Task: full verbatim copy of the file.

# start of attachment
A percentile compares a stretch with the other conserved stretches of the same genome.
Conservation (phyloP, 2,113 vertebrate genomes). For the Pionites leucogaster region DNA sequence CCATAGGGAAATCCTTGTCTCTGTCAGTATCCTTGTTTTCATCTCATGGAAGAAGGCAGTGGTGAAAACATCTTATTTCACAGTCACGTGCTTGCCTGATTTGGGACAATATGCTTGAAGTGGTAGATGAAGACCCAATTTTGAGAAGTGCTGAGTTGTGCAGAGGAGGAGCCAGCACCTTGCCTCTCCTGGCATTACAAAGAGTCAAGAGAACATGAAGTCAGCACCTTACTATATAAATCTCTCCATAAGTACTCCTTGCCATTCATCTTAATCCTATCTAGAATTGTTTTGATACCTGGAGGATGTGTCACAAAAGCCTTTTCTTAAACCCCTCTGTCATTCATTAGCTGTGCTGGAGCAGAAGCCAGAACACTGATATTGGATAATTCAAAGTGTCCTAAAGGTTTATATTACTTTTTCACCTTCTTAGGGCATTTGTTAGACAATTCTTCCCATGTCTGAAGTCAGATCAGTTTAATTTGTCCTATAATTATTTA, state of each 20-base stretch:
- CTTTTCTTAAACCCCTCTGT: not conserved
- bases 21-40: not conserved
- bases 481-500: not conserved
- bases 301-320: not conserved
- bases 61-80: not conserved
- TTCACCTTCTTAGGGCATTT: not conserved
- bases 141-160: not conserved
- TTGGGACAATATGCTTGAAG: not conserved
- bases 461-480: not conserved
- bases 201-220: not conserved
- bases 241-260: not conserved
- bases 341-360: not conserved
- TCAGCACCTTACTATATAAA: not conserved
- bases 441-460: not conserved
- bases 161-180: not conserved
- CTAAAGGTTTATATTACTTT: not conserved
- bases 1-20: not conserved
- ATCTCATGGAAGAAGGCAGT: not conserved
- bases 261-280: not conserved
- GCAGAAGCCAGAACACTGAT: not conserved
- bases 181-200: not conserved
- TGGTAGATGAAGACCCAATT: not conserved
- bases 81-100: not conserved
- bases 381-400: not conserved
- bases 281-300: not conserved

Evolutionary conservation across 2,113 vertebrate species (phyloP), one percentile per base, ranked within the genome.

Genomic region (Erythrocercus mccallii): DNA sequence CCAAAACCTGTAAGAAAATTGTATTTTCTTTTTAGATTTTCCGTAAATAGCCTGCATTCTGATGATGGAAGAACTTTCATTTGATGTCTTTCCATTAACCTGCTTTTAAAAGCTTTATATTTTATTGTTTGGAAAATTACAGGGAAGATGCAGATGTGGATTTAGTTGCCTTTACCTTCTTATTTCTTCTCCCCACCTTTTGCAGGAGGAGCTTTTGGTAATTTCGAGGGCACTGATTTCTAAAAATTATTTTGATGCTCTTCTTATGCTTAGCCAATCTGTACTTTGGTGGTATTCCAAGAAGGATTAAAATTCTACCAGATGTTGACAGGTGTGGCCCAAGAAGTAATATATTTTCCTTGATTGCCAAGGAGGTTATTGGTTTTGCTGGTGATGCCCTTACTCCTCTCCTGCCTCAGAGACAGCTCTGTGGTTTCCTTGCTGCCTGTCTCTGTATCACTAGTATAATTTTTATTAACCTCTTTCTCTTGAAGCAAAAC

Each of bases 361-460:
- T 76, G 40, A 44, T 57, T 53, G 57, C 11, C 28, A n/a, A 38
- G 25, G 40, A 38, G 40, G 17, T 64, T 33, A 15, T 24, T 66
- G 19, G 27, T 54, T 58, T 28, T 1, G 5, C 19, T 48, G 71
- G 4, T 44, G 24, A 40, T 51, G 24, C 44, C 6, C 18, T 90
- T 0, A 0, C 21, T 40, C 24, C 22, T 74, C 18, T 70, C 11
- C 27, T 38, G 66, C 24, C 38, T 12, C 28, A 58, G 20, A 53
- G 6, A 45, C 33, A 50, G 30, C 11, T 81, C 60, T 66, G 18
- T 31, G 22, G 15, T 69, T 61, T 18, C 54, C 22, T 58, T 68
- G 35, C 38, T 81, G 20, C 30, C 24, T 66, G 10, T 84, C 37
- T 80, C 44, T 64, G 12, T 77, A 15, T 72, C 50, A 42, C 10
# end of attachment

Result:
A percentile compares a stretch with the other conserved stretches of the same genome.
Conservation (phyloP, 2,113 vertebrate genomes). For the Pionites leucogaster region DNA sequence CCATAGGGAAATCCTTGTCTCTGTCAGTATCCTTGTTTTCATCTCATGGAAGAAGGCAGTGGTGAAAACATCTTATTTCACAGTCACGTGCTTGCCTGATTTGGGACAATATGCTTGAAGTGGTAGATGAAGACCCAATTTTGAGAAGTGCTGAGTTGTGCAGAGGAGGAGCCAGCACCTTGCCTCTCCTGGCATTACAAAGAGTCAAGAGAACATGAAGTCAGCACCTTACTATATAAATCTCTCCATAAGTACTCCTTGCCATTCATCTTAATCCTATCTAGAATTGTTTTGATACCTGGAGGATGTGTCACAAAAGCCTTTTCTTAAACCCCTCTGTCATTCATTAGCTGTGCTGGAGCAGAAGCCAGAACACTGATATTGGATAATTCAAAGTGTCCTAAAGGTTTATATTACTTTTTCACCTTCTTAGGGCATTTGTTAGACAATTCTTCCCATGTCTGAAGTCAGATCAGTTTAATTTGTCCTATAATTATTTA, state of each 20-base stretch:
- CTTTTCTTAAACCCCTCTGT: not conserved
- bases 21-40: not conserved
- bases 481-500: not conserved
- bases 301-320: not conserved
- bases 61-80: not conserved
- TTCACCTTCTTAGGGCATTT: not conserved
- bases 141-160: not conserved
- TTGGGACAATATGCTTGAAG: not conserved
- bases 461-480: not conserved
- bases 201-220: not conserved
- bases 241-260: not conserved
- bases 341-360: not conserved
- TCAGCACCTTACTATATAAA: not conserved
- bases 441-460: not conserved
- bases 161-180: not conserved
- CTAAAGGTTTATATTACTTT: not conserved
- bases 1-20: not conserved
- ATCTCATGGAAGAAGGCAGT: not conserved
- bases 261-280: not conserved
- GCAGAAGCCAGAACACTGAT: not conserved
- bases 181-200: not conserved
- TGGTAGATGAAGACCCAATT: not conserved
- bases 81-100: not conserved
- bases 381-400: not conserved
- bases 281-300: not conserved

Evolutionary conservation across 2,113 vertebrate species (phyloP), one percentile per base, ranked within the genome.

Genomic region (Erythrocercus mccallii): DNA sequence CCAAAACCTGTAAGAAAATTGTATTTTCTTTTTAGATTTTCCGTAAATAGCCTGCATTCTGATGATGGAAGAACTTTCATTTGATGTCTTTCCATTAACCTGCTTTTAAAAGCTTTATATTTTATTGTTTGGAAAATTACAGGGAAGATGCAGATGTGGATTTAGTTGCCTTTACCTTCTTATTTCTTCTCCCCACCTTTTGCAGGAGGAGCTTTTGGTAATTTCGAGGGCACTGATTTCTAAAAATTATTTTGATGCTCTTCTTATGCTTAGCCAATCTGTACTTTGGTGGTATTCCAAGAAGGATTAAAATTCTACCAGATGTTGACAGGTGTGGCCCAAGAAGTAATATATTTTCCTTGATTGCCAAGGAGGTTATTGGTTTTGCTGGTGATGCCCTTACTCCTCTCCTGCCTCAGAGACAGCTCTGTGGTTTCCTTGCTGCCTGTCTCTGTATCACTAGTATAATTTTTATTAACCTCTTTCTCTTGAAGCAAAAC

Each of bases 361-460:
- T 76, G 40, A 44, T 57, T 53, G 57, C 11, C 28, A n/a, A 38
- G 25, G 40, A 38, G 40, G 17, T 64, T 33, A 15, T 24, T 66
- G 19, G 27, T 54, T 58, T 28, T 1, G 5, C 19, T 48, G 71
- G 4, T 44, G 24, A 40, T 51, G 24, C 44, C 6, C 18, T 90
- T 0, A 0, C 21, T 40, C 24, C 22, T 74, C 18, T 70, C 11
- C 27, T 38, G 66, C 24, C 38, T 12, C 28, A 58, G 20, A 53
- G 6, A 45, C 33, A 50, G 30, C 11, T 81, C 60, T 66, G 18
- T 31, G 22, G 15, T 69, T 61, T 18, C 54, C 22, T 58, T 68
- G 35, C 38, T 81, G 20, C 30, C 24, T 66, G 10, T 84, C 37
- T 80, C 44, T 64, G 12, T 77, A 15, T 72, C 50, A 42, C 10